Friday, September 25, 2009

Answering the queston "How do you find the time?"

Tip of the day: It’s almost October! How did that happen? Anyway, hurry, shop for Halloween costumes now, before the best ones are gone!

I get asked all the time how I do everything I do.

I work a day job.

I have a family, including two kids in school, one of whom asks for help with his homework almost every evening.

I write books.

I have a dog I like to walk, for both of our sakes, and a few TV shows I can’t live without. Okay, okay, I COULD live without them, but I just really don’t want to. I mean, Tim Gunn gives me a reason to get up on Friday mornings! (I know, PROJECT RUNWAY is on Thursdays, but I can’t stay up until 11:00, so I record it and watch it after we have our weekly pizza dinner Friday evening).

Anyway, I’ve definitely got a lot going on.

So, in no particular order, here is my top five list on how to squeeze that writing in.

1) Figure out when you are at your best and do your writing then. Some people do well at night after everyone is asleep. I am not one of those people. I’m better at getting up early. But it really doesn’t matter WHEN you get to the keyboard, just that you do.

2) You have to learn how to get in some writing even when you don’t have a lot of time. If you only have 15 minutes that day, make the most of that 15 minutes. Open the document, read the couple of paragraphs you wrote before right before you left off, and just get started. The hardest part is usually getting started. DON’T MAKE EXCUSES. Open the document and GO.

3) When I’m trying to get a first draft done, I make it a goal to do at least 100 words a day NO MATTER WHAT. Usually I end up doing more than that, but this simple goal forces me to think about my time throughout the day and I am ALWAYS able to find the time to open the document and add some words.

4) The internet is an evil distraction – you must have designated writing time and you must have designated internet time. I try to write in big chunks on the weekends, since I have more time then, and I work really hard to stay away from the internet during that time. If I have to turn the internet router OFF, I do it.

5) Sometimes, in order to find the time to write, I do have to give up something else. I find that as long as I don’t give up the SAME thing each time, it’s doable. A couple of days a week, I may give up 30 minutes of sleep, and get up earlier than I normally do. A couple of days a week, I may not exercise as long as I usually do. A couple of days a week, I may spend less time responding to e-mails and doing promotional things. Every day – it’s about prioritizing and making choices.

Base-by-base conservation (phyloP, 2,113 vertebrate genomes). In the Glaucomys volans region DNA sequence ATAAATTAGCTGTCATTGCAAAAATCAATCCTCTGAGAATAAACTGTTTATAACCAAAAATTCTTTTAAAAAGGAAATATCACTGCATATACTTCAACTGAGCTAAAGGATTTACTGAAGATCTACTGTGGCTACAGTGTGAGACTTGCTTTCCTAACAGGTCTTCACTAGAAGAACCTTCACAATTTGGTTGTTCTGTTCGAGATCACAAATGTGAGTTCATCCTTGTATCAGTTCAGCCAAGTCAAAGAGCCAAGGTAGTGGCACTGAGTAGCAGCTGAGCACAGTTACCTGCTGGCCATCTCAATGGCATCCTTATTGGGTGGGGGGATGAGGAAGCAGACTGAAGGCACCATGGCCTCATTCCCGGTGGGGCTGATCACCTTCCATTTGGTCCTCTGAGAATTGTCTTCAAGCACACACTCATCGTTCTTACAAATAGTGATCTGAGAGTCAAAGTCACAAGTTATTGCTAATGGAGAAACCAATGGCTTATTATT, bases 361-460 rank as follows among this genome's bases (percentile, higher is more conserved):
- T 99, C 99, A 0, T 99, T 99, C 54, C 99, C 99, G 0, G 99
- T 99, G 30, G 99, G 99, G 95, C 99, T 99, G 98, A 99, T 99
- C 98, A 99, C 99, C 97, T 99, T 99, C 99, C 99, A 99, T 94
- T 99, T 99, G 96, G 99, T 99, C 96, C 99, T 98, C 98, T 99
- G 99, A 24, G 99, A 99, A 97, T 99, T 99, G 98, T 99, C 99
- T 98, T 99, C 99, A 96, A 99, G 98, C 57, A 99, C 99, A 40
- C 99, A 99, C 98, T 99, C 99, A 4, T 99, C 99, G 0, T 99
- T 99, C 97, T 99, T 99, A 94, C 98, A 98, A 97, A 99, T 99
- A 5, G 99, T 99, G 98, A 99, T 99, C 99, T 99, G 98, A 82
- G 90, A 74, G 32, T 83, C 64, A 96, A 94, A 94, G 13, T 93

Finally, the last thing is to not be too hard on yourself. I have some days and even some weeks where there is just too much going on and writing takes a backseat. It doesn't do any good to beat myself up about it, because usually those days/weeks are ones where I'm stressed to the max anyway. So, I tell myself, it's okay. That's life!

Any tips you have on how to fit writing in to a busy life?

~Lisa, Miss Crafting a Career


Suzanne said...

I have 4 kids )2 in school & 2 at home potty training), 1 dog, 1 hubby, 2 PT businesses, 1 FT medical business we're in the middle of selling...I have notebooks ALL over the house, car, backpack, purse...I'm a paper scribbler. Once a week I try to sit down, late at night usually, to collect and reconcile all my thoughts into something resembling entertaining coherence. still a work in progress

Kate Fall said...

Lisa, I think your #5 tip is key for me. I have to rotate what gets short shrift. Sleep one week, exercise the next, reading the next. I'm glad to find out this works for someone else, too.

Suzanne, keep up your energy! It helps when the kids get older. Now both of mine are in elementary school and I feel too old to stay up late writing.

Barbara Dee said...

When I'm working I never, ever answer the phone. Okay, I make an exception if I see one of my kids' cell numbers on the Caller ID--but otherwise, NO CALLS. Sometimes I get the feeling friends and family don't understand my policy--after all, I'm home, so why can't I just answer? But I've learned to protect my writing time tigerishly. And I can always call people back.

Shannon Messenger said...

I love these tips. (Thank you for sharing)

I too work a day job (being unpublished kind of requires that *sighs*) so I bring my laptop to work and use my lunch break to get an hour of writing in (my coworkers have gotten very used to me putting in my headphones to tune out the phone and spending the hour at my desk)

And I've found this has several benefits: 1) I saved money (since I used to spend my lunch wandering target or the mall) 2) I lost weight (because now I have to bring my lunch, which is always healthier than take-out) and 3) It jumpstarts my evening writing time because I'm now starting in the middle of a scene.

So it's win win win. (Sorry, random Office reference)

DeenaML said...

I also did the "Write during work lunches" thing to pound out one of my novels and it was great! I told myself to do just 2 pages longhand, then I'd get home at night and type them into Word and would usually keep going and end up with more than the 2 pages. It worked out really well and always kept my head in the story.